THE CULTURE AND CUSTOM OF THE INDIAN COMMUNITY: DEATH: MANAGING THE DEAD BODY
The Indian community believes the concept of reborn in that death is akin to a sleep and they will wake up after the sleep. Indian experts too say that death is a separation of the soul from the physical body and that the physical body will deteriorate but the soul returns to the afterworld. The Indian dead bodies are cremated.
MANAGING THE DEAD BODY
The dead body is placed in the living room. The head is turned towards the south. Oil lamp or kaamaatci amman vilakku is lighted, a coconut is divided into two and betel leaves are placed near the dead body. Incense and camphor are burnt and the smoke symbolises peace of mind. Tiruniiru, a substance considered pure, is smeared on the dead body forehead before prayer begins. The dead body must be well looked after while it is in the house.
The thumbs and big toes are tied with white cloth and the hands are placed on the chest. The eyes are tightly closed and smeared with turmeric powder as disinfectant and then wrapped with a piece of cloth. Pounded betel leaves are inserted into the mouth and then wrapped with a piece of cloth, while the ear lobes are blocked with cotton wool. A coin is placed on the forehead. Scented water is sprinkled on the dead body and then the body is smoked with burnt incense to avoid foul odour. To show the family sadness hung pictures are placed inside out while ornaments are brought out of the living room.
THE VAAIKKARISI CEREMONY
After being bathed and decorated beautifully the dead body is placed inside a coffin with camphor to avoid foul odour. A small amount of rice is inserted into the dead body mouth to signify the final offering, and this is what is called vaaikkarisi.
Kollic catti means a clay pot containing fire. The pot is lifted with coconut frond, divided into three parts at the tip and tied to the pot, carried by either the son or the father. The person who carries the pot must accompany the dead body to the cremation place, and holy music is played throughout the juorney.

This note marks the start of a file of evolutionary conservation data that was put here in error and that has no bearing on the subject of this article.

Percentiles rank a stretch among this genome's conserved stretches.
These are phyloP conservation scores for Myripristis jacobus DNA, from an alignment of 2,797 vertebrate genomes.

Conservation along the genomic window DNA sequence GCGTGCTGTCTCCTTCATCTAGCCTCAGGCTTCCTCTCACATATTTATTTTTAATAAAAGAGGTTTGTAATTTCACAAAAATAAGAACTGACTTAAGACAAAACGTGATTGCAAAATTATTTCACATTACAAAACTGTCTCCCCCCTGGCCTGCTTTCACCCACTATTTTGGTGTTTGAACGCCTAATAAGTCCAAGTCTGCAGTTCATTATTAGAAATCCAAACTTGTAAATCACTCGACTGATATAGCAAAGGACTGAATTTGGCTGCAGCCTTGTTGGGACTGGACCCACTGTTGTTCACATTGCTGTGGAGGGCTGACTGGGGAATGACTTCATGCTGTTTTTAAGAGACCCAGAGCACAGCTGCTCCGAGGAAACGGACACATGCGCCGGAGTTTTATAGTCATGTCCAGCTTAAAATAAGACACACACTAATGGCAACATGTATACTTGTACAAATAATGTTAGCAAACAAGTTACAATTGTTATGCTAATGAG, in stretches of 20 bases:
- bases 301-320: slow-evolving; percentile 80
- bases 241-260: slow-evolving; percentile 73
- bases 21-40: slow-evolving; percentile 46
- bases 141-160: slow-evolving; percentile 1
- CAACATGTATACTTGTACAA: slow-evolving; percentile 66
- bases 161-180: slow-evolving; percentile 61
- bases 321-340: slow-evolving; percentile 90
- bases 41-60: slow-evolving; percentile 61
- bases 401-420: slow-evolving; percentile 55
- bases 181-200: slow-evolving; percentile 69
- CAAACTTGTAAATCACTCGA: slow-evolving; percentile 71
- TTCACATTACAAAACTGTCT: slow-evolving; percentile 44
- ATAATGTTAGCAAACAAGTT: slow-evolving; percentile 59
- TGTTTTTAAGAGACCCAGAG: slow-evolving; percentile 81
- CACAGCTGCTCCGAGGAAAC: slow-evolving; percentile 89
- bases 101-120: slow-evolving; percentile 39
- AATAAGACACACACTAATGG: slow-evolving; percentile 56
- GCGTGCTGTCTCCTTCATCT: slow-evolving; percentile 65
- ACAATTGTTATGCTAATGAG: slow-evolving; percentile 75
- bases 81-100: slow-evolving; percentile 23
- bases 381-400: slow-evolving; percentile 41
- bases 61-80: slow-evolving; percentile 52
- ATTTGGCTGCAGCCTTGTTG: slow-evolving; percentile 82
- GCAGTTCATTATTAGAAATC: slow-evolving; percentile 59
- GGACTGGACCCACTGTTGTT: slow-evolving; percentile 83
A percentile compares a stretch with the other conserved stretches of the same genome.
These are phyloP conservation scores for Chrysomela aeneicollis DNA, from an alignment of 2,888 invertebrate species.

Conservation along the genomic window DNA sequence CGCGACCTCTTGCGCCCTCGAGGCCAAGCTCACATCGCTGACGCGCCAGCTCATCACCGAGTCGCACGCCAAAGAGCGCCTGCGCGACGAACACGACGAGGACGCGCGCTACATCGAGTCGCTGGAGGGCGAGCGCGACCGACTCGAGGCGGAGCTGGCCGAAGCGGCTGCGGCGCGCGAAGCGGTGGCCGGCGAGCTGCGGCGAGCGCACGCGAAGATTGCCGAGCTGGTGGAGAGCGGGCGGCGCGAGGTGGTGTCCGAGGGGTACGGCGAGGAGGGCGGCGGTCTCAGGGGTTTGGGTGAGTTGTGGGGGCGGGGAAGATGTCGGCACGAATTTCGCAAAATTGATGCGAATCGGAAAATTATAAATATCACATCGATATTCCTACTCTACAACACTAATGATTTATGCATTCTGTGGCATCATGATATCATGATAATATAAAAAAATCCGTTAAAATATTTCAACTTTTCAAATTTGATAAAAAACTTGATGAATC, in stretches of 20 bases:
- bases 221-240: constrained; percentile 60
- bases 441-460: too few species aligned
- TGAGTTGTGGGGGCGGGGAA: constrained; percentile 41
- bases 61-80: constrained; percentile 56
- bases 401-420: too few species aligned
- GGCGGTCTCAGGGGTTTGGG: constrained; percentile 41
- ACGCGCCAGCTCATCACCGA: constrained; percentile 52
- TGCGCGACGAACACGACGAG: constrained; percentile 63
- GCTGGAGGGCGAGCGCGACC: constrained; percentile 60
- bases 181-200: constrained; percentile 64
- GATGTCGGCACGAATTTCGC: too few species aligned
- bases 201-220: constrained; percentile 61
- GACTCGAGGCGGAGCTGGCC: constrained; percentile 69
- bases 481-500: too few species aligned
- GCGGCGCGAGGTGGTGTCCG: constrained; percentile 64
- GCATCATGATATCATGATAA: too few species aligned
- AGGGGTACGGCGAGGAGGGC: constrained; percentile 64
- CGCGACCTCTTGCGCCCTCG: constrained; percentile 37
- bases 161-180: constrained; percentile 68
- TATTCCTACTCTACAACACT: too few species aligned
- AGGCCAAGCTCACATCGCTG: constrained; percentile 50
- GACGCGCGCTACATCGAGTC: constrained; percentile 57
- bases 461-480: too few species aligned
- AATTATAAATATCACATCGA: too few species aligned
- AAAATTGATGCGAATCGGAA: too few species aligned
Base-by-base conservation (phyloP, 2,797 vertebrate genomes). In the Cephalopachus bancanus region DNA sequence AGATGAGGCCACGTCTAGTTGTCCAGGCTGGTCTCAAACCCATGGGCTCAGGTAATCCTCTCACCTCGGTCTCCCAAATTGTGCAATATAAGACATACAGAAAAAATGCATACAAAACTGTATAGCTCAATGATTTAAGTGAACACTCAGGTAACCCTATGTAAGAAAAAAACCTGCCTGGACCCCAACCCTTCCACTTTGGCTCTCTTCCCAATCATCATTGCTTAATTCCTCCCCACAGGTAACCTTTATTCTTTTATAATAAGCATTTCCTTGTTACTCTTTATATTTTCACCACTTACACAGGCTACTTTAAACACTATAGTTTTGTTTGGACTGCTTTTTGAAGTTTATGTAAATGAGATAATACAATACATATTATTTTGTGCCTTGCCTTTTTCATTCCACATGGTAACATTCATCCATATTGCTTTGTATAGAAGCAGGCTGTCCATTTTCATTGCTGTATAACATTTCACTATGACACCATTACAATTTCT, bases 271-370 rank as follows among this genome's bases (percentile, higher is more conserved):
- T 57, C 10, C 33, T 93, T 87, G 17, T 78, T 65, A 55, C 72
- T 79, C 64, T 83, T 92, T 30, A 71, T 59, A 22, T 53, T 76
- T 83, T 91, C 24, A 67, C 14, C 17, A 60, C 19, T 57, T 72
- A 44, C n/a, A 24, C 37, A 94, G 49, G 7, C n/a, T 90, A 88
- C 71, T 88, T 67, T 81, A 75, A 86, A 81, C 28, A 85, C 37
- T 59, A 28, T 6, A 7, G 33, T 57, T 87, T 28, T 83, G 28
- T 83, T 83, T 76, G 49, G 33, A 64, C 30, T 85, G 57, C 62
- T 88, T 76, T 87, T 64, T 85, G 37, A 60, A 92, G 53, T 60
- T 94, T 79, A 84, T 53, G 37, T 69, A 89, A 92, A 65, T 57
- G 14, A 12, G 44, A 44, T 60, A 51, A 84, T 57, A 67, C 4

The coffin is carried to the cremation place in a stretcher. Upon reaching the place the stretcher carriers have to pay the cremation handlers as payment for the preparations. The coffin has to be moved a few times upon reaching the cremation place beginning with changing the position of the feet and then the head. This belief is to enable the dead person to be in the abdomen of the Goddes of Earth.
The cremation place is filled with firewood upon which the dead body is placed on top and covered with another layer of firewood as well as dried cowdung and sprinkled with ignition oil. Coins are placed inside the dhoti to signify that the dead agrees to be cremated. Then the prayer ceremony begins. The kollic catti bearers encircle the dead body three times clockwise. At the third encircling they are in front of the dead body squatting but with their backs facing the dead. Three lighted wood are pierced to the ground consecutively. This ceremony is to lessen the dead family sadness.